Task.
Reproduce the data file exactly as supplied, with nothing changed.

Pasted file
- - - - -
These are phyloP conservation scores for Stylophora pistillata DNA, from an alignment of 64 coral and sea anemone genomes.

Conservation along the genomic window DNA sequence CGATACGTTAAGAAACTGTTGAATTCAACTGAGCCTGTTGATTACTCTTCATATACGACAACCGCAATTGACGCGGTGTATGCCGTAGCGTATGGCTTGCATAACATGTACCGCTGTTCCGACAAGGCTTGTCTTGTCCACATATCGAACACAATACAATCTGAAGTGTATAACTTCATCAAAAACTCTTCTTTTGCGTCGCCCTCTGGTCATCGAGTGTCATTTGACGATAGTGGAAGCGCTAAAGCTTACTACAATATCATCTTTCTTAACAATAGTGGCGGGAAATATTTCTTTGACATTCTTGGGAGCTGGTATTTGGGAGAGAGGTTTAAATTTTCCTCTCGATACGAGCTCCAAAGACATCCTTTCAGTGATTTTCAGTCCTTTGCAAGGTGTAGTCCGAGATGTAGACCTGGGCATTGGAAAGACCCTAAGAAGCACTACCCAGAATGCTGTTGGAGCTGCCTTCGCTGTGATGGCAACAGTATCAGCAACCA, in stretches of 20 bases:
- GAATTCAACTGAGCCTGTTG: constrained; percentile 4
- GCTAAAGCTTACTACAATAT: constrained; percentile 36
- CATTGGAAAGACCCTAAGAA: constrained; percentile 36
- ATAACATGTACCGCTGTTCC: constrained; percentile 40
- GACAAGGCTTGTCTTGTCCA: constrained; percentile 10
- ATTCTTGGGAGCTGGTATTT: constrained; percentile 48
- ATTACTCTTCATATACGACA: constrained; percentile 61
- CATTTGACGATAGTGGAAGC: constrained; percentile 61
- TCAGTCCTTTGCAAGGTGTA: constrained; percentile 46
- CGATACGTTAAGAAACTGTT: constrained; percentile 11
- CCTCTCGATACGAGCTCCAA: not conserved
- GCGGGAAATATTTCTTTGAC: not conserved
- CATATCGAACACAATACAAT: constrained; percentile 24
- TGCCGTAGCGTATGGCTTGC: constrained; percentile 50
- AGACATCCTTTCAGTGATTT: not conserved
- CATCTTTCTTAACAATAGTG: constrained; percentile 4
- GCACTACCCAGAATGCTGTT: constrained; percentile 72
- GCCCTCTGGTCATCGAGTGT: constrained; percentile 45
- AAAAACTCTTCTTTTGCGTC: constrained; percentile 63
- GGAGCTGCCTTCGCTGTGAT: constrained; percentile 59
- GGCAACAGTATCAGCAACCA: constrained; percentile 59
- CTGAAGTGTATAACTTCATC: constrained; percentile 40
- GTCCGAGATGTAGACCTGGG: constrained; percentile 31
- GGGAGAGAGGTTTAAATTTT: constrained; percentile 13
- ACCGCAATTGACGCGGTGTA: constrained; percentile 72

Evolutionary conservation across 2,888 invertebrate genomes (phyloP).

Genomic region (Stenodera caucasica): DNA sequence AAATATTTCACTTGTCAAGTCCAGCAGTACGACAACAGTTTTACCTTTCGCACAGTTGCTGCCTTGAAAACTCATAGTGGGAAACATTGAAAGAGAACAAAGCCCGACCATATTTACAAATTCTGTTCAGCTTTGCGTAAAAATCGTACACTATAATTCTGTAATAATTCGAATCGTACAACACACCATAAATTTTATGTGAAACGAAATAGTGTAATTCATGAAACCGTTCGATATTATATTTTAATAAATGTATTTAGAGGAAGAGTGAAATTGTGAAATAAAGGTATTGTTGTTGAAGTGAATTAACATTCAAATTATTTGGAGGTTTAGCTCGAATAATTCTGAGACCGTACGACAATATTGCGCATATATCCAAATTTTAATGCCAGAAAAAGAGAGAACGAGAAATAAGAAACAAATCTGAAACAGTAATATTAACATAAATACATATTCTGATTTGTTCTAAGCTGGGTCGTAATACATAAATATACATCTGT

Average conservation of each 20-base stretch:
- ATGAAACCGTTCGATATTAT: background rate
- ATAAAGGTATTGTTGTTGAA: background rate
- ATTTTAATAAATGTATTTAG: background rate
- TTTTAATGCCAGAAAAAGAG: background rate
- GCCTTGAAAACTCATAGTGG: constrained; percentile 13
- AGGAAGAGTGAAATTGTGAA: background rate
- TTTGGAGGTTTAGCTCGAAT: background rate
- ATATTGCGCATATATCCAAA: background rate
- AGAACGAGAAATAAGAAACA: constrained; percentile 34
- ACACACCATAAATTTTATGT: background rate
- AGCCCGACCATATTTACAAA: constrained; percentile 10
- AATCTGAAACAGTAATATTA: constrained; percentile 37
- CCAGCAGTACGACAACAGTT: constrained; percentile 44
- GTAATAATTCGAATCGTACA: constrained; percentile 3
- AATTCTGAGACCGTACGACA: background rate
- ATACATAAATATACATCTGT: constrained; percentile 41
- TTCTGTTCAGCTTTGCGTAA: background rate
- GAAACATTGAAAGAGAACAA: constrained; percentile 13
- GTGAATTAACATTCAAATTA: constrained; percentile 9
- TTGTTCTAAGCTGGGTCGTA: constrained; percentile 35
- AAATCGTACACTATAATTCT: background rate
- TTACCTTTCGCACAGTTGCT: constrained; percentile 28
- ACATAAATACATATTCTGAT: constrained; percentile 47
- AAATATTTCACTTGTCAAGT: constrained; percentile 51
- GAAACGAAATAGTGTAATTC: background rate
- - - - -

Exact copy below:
These are phyloP conservation scores for Stylophora pistillata DNA, from an alignment of 64 coral and sea anemone genomes.

Conservation along the genomic window DNA sequence CGATACGTTAAGAAACTGTTGAATTCAACTGAGCCTGTTGATTACTCTTCATATACGACAACCGCAATTGACGCGGTGTATGCCGTAGCGTATGGCTTGCATAACATGTACCGCTGTTCCGACAAGGCTTGTCTTGTCCACATATCGAACACAATACAATCTGAAGTGTATAACTTCATCAAAAACTCTTCTTTTGCGTCGCCCTCTGGTCATCGAGTGTCATTTGACGATAGTGGAAGCGCTAAAGCTTACTACAATATCATCTTTCTTAACAATAGTGGCGGGAAATATTTCTTTGACATTCTTGGGAGCTGGTATTTGGGAGAGAGGTTTAAATTTTCCTCTCGATACGAGCTCCAAAGACATCCTTTCAGTGATTTTCAGTCCTTTGCAAGGTGTAGTCCGAGATGTAGACCTGGGCATTGGAAAGACCCTAAGAAGCACTACCCAGAATGCTGTTGGAGCTGCCTTCGCTGTGATGGCAACAGTATCAGCAACCA, in stretches of 20 bases:
- GAATTCAACTGAGCCTGTTG: constrained; percentile 4
- GCTAAAGCTTACTACAATAT: constrained; percentile 36
- CATTGGAAAGACCCTAAGAA: constrained; percentile 36
- ATAACATGTACCGCTGTTCC: constrained; percentile 40
- GACAAGGCTTGTCTTGTCCA: constrained; percentile 10
- ATTCTTGGGAGCTGGTATTT: constrained; percentile 48
- ATTACTCTTCATATACGACA: constrained; percentile 61
- CATTTGACGATAGTGGAAGC: constrained; percentile 61
- TCAGTCCTTTGCAAGGTGTA: constrained; percentile 46
- CGATACGTTAAGAAACTGTT: constrained; percentile 11
- CCTCTCGATACGAGCTCCAA: not conserved
- GCGGGAAATATTTCTTTGAC: not conserved
- CATATCGAACACAATACAAT: constrained; percentile 24
- TGCCGTAGCGTATGGCTTGC: constrained; percentile 50
- AGACATCCTTTCAGTGATTT: not conserved
- CATCTTTCTTAACAATAGTG: constrained; percentile 4
- GCACTACCCAGAATGCTGTT: constrained; percentile 72
- GCCCTCTGGTCATCGAGTGT: constrained; percentile 45
- AAAAACTCTTCTTTTGCGTC: constrained; percentile 63
- GGAGCTGCCTTCGCTGTGAT: constrained; percentile 59
- GGCAACAGTATCAGCAACCA: constrained; percentile 59
- CTGAAGTGTATAACTTCATC: constrained; percentile 40
- GTCCGAGATGTAGACCTGGG: constrained; percentile 31
- GGGAGAGAGGTTTAAATTTT: constrained; percentile 13
- ACCGCAATTGACGCGGTGTA: constrained; percentile 72

Evolutionary conservation across 2,888 invertebrate genomes (phyloP).

Genomic region (Stenodera caucasica): DNA sequence AAATATTTCACTTGTCAAGTCCAGCAGTACGACAACAGTTTTACCTTTCGCACAGTTGCTGCCTTGAAAACTCATAGTGGGAAACATTGAAAGAGAACAAAGCCCGACCATATTTACAAATTCTGTTCAGCTTTGCGTAAAAATCGTACACTATAATTCTGTAATAATTCGAATCGTACAACACACCATAAATTTTATGTGAAACGAAATAGTGTAATTCATGAAACCGTTCGATATTATATTTTAATAAATGTATTTAGAGGAAGAGTGAAATTGTGAAATAAAGGTATTGTTGTTGAAGTGAATTAACATTCAAATTATTTGGAGGTTTAGCTCGAATAATTCTGAGACCGTACGACAATATTGCGCATATATCCAAATTTTAATGCCAGAAAAAGAGAGAACGAGAAATAAGAAACAAATCTGAAACAGTAATATTAACATAAATACATATTCTGATTTGTTCTAAGCTGGGTCGTAATACATAAATATACATCTGT

Average conservation of each 20-base stretch:
- ATGAAACCGTTCGATATTAT: background rate
- ATAAAGGTATTGTTGTTGAA: background rate
- ATTTTAATAAATGTATTTAG: background rate
- TTTTAATGCCAGAAAAAGAG: background rate
- GCCTTGAAAACTCATAGTGG: constrained; percentile 13
- AGGAAGAGTGAAATTGTGAA: background rate
- TTTGGAGGTTTAGCTCGAAT: background rate
- ATATTGCGCATATATCCAAA: background rate
- AGAACGAGAAATAAGAAACA: constrained; percentile 34
- ACACACCATAAATTTTATGT: background rate
- AGCCCGACCATATTTACAAA: constrained; percentile 10
- AATCTGAAACAGTAATATTA: constrained; percentile 37
- CCAGCAGTACGACAACAGTT: constrained; percentile 44
- GTAATAATTCGAATCGTACA: constrained; percentile 3
- AATTCTGAGACCGTACGACA: background rate
- ATACATAAATATACATCTGT: constrained; percentile 41
- TTCTGTTCAGCTTTGCGTAA: background rate
- GAAACATTGAAAGAGAACAA: constrained; percentile 13
- GTGAATTAACATTCAAATTA: constrained; percentile 9
- TTGTTCTAAGCTGGGTCGTA: constrained; percentile 35
- AAATCGTACACTATAATTCT: background rate
- TTACCTTTCGCACAGTTGCT: constrained; percentile 28
- ACATAAATACATATTCTGAT: constrained; percentile 47
- AAATATTTCACTTGTCAAGT: constrained; percentile 51
- GAAACGAAATAGTGTAATTC: background rate